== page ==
AT his trial for murder in September, 2004, teenager Darren Moffat’s defence counsel described his upbringing as “miserable.”

The word hardly did justice to the reality, because Birmingham Crown Court heard the Moffat home in Bewdley Lane, Evesham was hotbed of alcohol and drug abuse and even as a 15-month-old baby, Darren had been plied with booze.

So maybe it was no wonder at the age of 19 he stood in the dock accused of killing a man. 

The circumstances of the crime on the night of Monday, February 9 that year were fairly simple.

Four people had gathered in a house to drink themselves into a stupor and one of them died there after being stabbed nearly 40 times. Even so police faced considerable problems. 

Det Insp Jerry Reakes-Williams, who led the investigation, said afterwards: “ There were very, very difficult circumstances in terms of establishing exactly what happened and why.

“Clearly the four people present had drunk a lot of alcohol. In a sense it was a straightforward event in a house and we knew exactly who was there.

“The tricky aspect was finding out why it happened because of the reliability of those present.

“It was a brutal and frenzied attack on what was really a defenceless man. It was an attack by a man who had clearly lost control.”

 The victim was 47-years-old Alan Jacewicz of Mill Street, Evesham.

On the afternoon of February 9, he had gone with his girlfriend Lesley Baylis to the visit the home of Michael Moffat and his son Darren. 

Miss Bayliss told the court that she and “Jake” – as Alan Jacewicz was known – arrived at the Moffat’s council house at around 4.30 in the afternoon to drink with Michael Moffat.

Later Darren returned home and the four took part in a drinking session before she accompanied Darren to buy some more alcohol at around 11pm.

When they returned home she saw Jake on the sofa, naked, but partly covered with a duvet and was told he had wet himself. “Jake was out of it. Comatose,” she added.

 Miss Bayliss said the four of them were sitting down when suddenly Darren Moffat straddled her boyfriend, pulled out a knife and started stabbing him.

“His dad got up, but Darren pushed him down,” she added. “He was saying ‘Where shall I put the knife next.’ He stabbed Jake two more times and then Jake had his eyes wide open. He was dead.”

However defence counsel Paul Dunkels claimed Miss Bayliss had a selective memory of the fatal night.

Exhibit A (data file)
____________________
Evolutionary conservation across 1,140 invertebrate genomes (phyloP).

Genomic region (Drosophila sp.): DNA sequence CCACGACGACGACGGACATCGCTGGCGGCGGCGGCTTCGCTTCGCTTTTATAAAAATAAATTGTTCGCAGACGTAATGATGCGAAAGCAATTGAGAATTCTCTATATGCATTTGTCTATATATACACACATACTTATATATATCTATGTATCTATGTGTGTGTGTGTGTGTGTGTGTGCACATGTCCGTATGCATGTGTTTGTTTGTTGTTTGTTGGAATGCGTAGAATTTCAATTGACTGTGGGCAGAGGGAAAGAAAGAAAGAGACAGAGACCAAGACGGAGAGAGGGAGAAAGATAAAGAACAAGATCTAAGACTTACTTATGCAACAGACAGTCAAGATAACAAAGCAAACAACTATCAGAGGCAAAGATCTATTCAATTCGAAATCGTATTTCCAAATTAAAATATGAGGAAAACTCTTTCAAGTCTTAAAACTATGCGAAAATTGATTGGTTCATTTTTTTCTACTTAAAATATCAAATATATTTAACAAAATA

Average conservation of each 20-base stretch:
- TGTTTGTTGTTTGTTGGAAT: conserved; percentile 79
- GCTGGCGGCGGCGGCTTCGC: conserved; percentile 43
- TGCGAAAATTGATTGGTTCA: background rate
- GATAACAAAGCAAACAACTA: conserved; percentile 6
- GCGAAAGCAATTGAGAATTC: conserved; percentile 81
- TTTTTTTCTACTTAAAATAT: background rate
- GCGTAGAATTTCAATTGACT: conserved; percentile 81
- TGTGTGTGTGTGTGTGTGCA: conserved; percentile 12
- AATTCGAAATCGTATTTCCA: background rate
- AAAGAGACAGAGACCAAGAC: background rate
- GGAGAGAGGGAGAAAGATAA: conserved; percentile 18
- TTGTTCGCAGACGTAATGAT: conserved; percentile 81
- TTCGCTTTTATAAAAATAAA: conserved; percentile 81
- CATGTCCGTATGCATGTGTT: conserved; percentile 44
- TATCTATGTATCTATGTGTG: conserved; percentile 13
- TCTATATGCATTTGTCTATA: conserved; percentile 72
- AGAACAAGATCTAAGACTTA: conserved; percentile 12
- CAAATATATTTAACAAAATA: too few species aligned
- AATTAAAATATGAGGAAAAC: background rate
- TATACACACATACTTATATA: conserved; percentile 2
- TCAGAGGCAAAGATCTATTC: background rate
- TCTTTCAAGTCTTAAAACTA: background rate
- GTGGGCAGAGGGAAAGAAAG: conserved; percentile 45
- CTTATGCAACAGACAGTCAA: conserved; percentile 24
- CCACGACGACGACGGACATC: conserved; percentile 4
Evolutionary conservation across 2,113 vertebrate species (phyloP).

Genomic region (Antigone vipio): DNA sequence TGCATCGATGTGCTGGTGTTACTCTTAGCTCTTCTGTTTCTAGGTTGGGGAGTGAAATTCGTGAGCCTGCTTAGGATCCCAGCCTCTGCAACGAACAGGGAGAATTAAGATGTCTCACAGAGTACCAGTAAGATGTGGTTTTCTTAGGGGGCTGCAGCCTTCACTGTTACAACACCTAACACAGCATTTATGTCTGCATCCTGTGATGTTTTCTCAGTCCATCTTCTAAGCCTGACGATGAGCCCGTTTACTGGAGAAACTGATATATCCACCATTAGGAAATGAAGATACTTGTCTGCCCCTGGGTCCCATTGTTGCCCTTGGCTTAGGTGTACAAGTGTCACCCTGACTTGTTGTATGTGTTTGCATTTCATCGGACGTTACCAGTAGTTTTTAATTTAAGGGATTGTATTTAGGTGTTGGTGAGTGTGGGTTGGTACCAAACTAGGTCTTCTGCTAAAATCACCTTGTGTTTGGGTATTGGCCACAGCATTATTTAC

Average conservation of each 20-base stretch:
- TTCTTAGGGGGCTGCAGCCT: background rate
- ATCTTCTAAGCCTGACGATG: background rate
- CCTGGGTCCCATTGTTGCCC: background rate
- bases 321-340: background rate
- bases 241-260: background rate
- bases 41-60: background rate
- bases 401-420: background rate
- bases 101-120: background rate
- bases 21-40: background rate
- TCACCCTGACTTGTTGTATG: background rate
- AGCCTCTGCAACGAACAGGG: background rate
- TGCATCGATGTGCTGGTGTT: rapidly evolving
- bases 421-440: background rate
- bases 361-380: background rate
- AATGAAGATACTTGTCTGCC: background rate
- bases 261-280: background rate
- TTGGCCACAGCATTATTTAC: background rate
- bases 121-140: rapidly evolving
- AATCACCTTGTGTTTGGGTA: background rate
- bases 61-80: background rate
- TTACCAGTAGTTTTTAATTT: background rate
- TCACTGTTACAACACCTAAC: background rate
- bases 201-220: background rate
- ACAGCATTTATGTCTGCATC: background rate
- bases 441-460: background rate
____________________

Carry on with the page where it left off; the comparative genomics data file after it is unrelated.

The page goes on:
He said: “I suggest this stabbing didn’t occur simply out of thin air. There had been a blazing row.

“Jake was accusing Darren of having slept with you. He said: ‘You have been s****ing my missus. I will kill you.’ ”

 Alan Jacewicz received at least 36 stab wounds in the frenzied attack.

They were to his face, neck, chest, back and arms and he had 15 other scratches, bruises  and abrasions.

His throat had been cut and one wound went from his ear to his mouth.

When police arrived at the house they found Darren Moffat naked from the waist up and in “an agitated and excitable state.” His hands were covered in blood.

His victim was still alive at that point, but although being rushed to the Princess Alexandra Hospital, Redditch, he died soon after.

Moffat claimed to police that Jake had repeatedly accused him of having sex with his girlfriend and threatened to kill him.

“I was at the end of my tether,” he added. “ I had the knife in my right hand and told him to shut up.

“He ignored me, told me to f*** off and pushed me in the chest.

“I thought he was going to have a go at me. There was a struggle and I stabbed him repeatedly.

“I don’t know how many times I stabbed him. I was shocked. I am devastated by what I have done.”

Moffat originally pleaded not guilty to murder when he appeared before Judge John Saunders at Birmingham Crown Court, but in a surprise move changed his plea to guilty on the third day of the trial.

In mitigation Mr Dunkels said his client had suffered “a miserable upbringing”, adding: “When the defendant was about 15 months old there was a strong, and it would seem very reliable impression among social services that he was being given alcohol at night.

His grandmother died some months before this offence was committed and it left the defendant immersed in a house awash with drugs and alcohol on a daily basis.” 

Mr  Dunkels said that since being in custody on remand, Moffat had “thrown himself into education” and passed his first exam after leaving school with no GCSEs.

Darren Moffat was jailed for life for the killing of Alan Jacewicz with Judge Saunders setting a minimum term of nine and a half years before he could be considered for parole. He commended Moffat “for accepting responsibility at a very early stage for the killing of Mr Jacewicz” and added: “I am aware nine and a half years is a long time in custody but I hope over that period you will learn lessons which will cause you to lead a law-abiding life in the future.”